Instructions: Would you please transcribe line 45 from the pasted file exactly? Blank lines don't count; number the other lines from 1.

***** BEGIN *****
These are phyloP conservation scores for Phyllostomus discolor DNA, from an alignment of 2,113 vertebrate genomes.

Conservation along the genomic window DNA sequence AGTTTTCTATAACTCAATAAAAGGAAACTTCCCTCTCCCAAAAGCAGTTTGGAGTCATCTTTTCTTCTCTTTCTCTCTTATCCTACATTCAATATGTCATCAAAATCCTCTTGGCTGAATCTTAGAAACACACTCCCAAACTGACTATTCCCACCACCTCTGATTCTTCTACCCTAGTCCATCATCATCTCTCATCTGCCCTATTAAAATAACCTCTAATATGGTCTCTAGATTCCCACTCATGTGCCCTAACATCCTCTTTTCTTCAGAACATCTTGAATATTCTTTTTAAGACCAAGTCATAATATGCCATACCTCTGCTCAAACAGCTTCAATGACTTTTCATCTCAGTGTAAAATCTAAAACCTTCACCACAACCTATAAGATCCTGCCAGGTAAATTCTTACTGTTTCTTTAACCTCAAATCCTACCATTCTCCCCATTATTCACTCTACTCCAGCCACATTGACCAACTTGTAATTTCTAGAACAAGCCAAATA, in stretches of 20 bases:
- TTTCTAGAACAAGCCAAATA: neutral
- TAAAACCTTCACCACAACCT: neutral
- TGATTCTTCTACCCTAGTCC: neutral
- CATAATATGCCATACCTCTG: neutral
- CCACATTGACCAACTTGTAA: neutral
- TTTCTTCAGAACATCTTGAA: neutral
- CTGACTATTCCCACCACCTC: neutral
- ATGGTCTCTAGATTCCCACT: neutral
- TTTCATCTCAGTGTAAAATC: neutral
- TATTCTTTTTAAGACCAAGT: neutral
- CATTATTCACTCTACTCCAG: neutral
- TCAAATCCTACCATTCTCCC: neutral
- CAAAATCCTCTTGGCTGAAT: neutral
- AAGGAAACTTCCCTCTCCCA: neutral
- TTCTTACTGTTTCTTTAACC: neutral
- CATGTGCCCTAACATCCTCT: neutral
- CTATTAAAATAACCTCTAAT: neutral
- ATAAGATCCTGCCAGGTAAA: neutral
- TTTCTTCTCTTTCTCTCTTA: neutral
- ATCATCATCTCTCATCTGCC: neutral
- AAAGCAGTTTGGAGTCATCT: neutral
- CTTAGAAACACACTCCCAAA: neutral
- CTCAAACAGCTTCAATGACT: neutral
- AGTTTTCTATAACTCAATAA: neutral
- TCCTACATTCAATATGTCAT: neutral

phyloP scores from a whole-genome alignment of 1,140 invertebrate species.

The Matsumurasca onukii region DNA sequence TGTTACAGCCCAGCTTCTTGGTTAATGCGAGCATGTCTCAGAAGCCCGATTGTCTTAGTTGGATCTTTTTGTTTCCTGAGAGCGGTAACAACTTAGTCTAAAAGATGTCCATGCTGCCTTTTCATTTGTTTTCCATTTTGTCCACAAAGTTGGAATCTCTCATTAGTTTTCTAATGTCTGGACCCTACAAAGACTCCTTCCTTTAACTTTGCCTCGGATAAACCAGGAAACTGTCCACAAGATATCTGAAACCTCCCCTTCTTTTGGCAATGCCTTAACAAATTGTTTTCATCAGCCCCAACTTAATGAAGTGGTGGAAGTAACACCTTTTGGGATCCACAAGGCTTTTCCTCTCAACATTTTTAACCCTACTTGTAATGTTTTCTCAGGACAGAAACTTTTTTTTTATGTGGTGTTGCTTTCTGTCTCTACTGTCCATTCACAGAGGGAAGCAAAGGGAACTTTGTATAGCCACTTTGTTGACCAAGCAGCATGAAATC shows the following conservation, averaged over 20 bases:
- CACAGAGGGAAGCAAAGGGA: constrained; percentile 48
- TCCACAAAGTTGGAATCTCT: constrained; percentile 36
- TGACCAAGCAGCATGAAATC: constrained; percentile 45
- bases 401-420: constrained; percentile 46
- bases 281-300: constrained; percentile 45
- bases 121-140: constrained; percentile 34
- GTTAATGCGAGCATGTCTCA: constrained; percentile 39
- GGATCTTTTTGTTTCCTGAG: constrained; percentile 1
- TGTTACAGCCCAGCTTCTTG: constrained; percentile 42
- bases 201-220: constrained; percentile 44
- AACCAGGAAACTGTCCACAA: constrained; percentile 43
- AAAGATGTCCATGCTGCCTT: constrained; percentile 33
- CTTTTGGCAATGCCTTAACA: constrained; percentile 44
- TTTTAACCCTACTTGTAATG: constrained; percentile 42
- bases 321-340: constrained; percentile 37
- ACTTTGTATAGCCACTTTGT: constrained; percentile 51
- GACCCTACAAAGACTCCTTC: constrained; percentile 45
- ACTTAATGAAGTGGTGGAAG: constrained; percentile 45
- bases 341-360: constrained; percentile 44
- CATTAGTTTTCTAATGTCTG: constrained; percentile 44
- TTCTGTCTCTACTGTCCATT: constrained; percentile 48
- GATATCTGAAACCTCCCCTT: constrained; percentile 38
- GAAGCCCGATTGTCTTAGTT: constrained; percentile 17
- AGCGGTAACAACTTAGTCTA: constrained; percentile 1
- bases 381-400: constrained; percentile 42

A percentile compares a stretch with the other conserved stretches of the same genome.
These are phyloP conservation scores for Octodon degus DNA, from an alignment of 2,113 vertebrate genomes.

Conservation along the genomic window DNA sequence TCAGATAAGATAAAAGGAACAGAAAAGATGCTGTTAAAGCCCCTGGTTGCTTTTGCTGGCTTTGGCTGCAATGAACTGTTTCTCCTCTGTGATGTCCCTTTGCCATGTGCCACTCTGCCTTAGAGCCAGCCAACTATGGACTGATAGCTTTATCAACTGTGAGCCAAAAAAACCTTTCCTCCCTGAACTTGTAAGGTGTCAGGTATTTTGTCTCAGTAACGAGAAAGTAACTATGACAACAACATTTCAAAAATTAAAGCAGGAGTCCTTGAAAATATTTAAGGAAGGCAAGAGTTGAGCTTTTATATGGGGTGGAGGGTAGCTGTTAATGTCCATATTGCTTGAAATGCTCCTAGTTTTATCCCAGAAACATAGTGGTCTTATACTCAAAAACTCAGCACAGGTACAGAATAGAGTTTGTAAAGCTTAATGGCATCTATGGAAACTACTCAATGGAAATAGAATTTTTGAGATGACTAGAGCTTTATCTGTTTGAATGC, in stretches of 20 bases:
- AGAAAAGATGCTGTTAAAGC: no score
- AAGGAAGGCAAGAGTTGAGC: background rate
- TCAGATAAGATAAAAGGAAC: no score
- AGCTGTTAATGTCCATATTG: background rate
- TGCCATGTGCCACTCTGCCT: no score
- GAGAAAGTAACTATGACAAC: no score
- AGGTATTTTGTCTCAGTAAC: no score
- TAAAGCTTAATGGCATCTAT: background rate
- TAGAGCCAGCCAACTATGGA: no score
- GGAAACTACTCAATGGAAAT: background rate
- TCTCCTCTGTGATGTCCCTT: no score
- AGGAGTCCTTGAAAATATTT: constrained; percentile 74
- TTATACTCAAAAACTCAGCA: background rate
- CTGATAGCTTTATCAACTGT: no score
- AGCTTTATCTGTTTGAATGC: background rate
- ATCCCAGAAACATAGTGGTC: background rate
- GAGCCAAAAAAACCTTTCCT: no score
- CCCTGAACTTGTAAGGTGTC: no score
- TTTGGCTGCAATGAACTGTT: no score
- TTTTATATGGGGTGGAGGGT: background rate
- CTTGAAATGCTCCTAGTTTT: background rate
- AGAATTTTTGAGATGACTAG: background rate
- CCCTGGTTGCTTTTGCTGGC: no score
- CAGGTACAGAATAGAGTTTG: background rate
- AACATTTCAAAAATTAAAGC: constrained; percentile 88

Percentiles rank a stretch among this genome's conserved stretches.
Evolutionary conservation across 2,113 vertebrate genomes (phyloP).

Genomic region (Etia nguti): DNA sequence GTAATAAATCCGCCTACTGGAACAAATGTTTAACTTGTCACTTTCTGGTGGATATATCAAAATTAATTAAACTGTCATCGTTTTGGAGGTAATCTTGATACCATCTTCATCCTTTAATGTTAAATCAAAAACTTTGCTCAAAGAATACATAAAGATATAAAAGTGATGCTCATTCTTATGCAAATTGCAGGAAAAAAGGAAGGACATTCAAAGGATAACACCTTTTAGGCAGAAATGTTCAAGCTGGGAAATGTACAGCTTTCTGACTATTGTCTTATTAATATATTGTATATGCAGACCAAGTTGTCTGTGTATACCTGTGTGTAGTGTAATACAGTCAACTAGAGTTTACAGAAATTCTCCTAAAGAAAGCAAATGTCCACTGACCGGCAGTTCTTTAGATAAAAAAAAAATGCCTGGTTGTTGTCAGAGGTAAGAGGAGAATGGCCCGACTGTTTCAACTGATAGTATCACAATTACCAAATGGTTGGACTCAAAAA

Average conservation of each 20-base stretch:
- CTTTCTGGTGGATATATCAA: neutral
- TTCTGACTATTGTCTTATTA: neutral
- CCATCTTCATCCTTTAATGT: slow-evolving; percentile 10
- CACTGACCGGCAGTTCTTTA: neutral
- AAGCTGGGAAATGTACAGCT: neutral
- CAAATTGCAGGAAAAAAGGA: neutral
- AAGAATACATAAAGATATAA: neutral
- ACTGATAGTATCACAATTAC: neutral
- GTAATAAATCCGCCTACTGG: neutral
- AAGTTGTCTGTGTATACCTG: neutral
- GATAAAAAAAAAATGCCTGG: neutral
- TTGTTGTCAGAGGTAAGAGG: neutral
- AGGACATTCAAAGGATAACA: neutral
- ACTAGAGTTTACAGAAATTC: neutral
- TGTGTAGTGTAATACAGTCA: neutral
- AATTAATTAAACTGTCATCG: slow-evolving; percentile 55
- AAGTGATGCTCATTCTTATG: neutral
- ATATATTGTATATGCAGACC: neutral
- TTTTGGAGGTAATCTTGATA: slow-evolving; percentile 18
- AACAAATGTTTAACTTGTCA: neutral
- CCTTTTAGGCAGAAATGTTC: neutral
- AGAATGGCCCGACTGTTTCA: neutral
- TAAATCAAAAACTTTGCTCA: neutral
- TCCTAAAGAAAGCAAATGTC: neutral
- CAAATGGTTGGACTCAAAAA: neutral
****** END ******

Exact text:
- ACTTTGTATAGCCACTTTGT: constrained; percentile 51